There are fluorescent compounds which react with thiols in cells and also non-fluorescent compounds which react with thiols to give a fluorescent product. A problem with many compounds is the unacceptably high background staining (Chow & Hedley, 1994). If a UV or violet laser is available, the preferred reagent for rodent cells is monochlorobimane (MClB). MClB crosses the plasma membrane and reacts with glutathione through glutathione-S-transferase to give a fluorescent conjugate, which is trapped in the cell. While this assay gives excellent results with rodent cells, it is less effective in human cells which lack the necessary variant of glutathione-S-transferase. As an alternative monobromobimane (MBrB) is used. MBrB reacts directly with sulphydryl groups; it is not specific for glutathione but the reaction with protein SH is far slower than the reaction with glutathione enabling an assay for the latter to be made. Results from an assay of a pair of human ovarian cell lines are shown in Figure 10.3.

Figure 10.3. Human ovarian carcinoma cell line. A: parent line. B: a sub-line resistant to cis-platin. PI was added before analysis; at the time marked by an arrow, MBrB was added and the increase in blue fluorescence monitored with time. Gates set on scatter and PI fluorescence to observe viable, single cells. Cells prepared by Jeff Holford, then at the Institute of Cancer Research, Sutton, UK. Data file

10.6 Measurement of drug uptake

DNA is the site of action of many chemotherapeutic drugs. The uptake and retention of drugs which are fluorescent, in particular, anthracyclines such as adriamycin and daunomycin, can be measured by flow cytometry (Krishan et al., 1997). Both these dyes can be excited at 488 nm and they fluoresce orange.

There are protein complexes in the cell membrane that actively pump compounds out of the cell. These pumps act on many of the drugs used to treat cancer and over-expression of the proteins will confer resistance to a wide range of drugs giving rise to multi-drug resistance (MDR). Several proteins are involved in moving proteins from one cell compartment to another and in ejecting toxins from the cell. One of the major proteins involved, the product of the MDR1 gene, is a high molecular weight (170 kdaltons) glycoprotein located in the plasma membrane  (gp170). Another important pump is operated by the protein referred to as the MDR-associated protein  (MRP). Over-expression of these proteins can be detected by suitable antibodies. However, the presence of the antigen does not indicate whether the pump is active or not. Because of the complexity of the system, functional assays of the membrane pumps are often used.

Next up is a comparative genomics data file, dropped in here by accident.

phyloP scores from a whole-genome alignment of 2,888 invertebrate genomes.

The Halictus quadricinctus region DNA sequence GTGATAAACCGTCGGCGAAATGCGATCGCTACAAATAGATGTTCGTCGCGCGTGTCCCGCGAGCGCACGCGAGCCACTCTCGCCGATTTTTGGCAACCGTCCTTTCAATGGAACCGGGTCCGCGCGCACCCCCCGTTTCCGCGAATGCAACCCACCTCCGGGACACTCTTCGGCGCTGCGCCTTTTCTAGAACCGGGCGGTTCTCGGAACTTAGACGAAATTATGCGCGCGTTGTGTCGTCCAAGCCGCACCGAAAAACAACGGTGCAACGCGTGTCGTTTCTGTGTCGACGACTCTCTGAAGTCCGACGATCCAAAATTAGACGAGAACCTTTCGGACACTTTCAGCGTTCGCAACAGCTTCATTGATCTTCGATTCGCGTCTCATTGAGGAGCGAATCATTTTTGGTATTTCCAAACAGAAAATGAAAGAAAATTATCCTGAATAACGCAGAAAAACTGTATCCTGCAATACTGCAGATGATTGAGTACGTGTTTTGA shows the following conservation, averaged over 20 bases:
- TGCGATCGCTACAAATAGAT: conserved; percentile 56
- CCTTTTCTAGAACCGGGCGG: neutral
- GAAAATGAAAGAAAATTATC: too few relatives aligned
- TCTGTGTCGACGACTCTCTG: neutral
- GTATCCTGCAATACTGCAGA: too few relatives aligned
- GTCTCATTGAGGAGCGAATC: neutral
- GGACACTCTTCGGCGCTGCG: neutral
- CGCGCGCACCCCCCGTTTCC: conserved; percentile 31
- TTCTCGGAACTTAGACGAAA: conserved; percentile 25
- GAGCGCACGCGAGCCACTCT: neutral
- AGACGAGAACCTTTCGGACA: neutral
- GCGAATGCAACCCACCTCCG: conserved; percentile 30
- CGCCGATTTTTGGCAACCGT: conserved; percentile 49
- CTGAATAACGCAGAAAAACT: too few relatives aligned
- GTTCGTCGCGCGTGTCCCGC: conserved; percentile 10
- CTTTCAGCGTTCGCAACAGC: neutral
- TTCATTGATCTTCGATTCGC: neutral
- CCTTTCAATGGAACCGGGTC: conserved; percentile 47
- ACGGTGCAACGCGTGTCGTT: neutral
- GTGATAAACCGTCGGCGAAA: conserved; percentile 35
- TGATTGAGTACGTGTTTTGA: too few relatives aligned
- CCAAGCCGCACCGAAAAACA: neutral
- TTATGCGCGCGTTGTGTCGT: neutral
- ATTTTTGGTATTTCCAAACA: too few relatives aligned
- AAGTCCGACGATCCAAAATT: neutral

The MDR pump can be inactivated by compounds, such as verapamil and cyclosporin A, which block calcium channels. In the functional assay, cells are incubated with a fluorescent compound which is acted on by the gp170 pump (for example, rhodamine 123, Hoechst 33342 or daunomycin) in the absence and the presence of either verapamil or cyclosporin A. An increase in uptake of the dye in the presence of the inhibitor indicates an MDR phenotype. The MRP pump acts on Hoechst 33342 but not rhodamine 123. It is not inhibited by cyclosporin A or verapamil . Sodium cyanide will inactivate both the MDR and the MRP pump. A typical assay for MDR is illustrated in Figure 10.4.

Figure 10.4. Human lymphoblastoid cell line (W1L2) incubated with 10 nM rhodamine 123. A. Parent cell line. B. Drug resistant cell line. Black: no addition; red: plus 3 µM cyclosporin A (CyA). The numbers are the median channel numbers. In the drug resistant cells, incubation with CyA increased uptake of the dye 5-fold. Data file

10.7 Chromosome analysis and sorting

Chromosome analysis and sorting is not to be undertaken lightly. A suspension of chromosomes of good quality is essential (suitable protocols have been described by Fawcett et al., 1994 and Monard and Young, 1994). Alignment of the instrument has to be undertaken with great care in order to maximise the resolution of the chromosomes. The CV of the chromosome stain should be less than 2% and, to achieve this, a laser power of several hundred mW is required. Even then, a single DNA stain which will give fluorescence proportional to the DNA content (PI, for example) will not resolve the chromosomes sufficiently. To achieve better resolution, a dual stain is used to exploit variations in the GC to AT ratio in different chromosomes. The dyes usually selected are Hoechst 33258, which shows a preference for AT-rich regions, and chromomycin A3, which binds to GC-rich regions. A cytometer with two high-powered argon-ion lasers is required; one laser is tuned to give UV to excite the Hoechst dye (blue fluorescence) and the other to 458 nm to excite the chromomycin A3 (green fluorescence). A typical result is shown in Figure 10.5. Acceptable separation between the different chromosomes is achieved with the exception of chromosomes 9-12. One way to separate these chromosomes is to use human-hamster hybrids in which only the desired chromosome amongst 9-12 is present.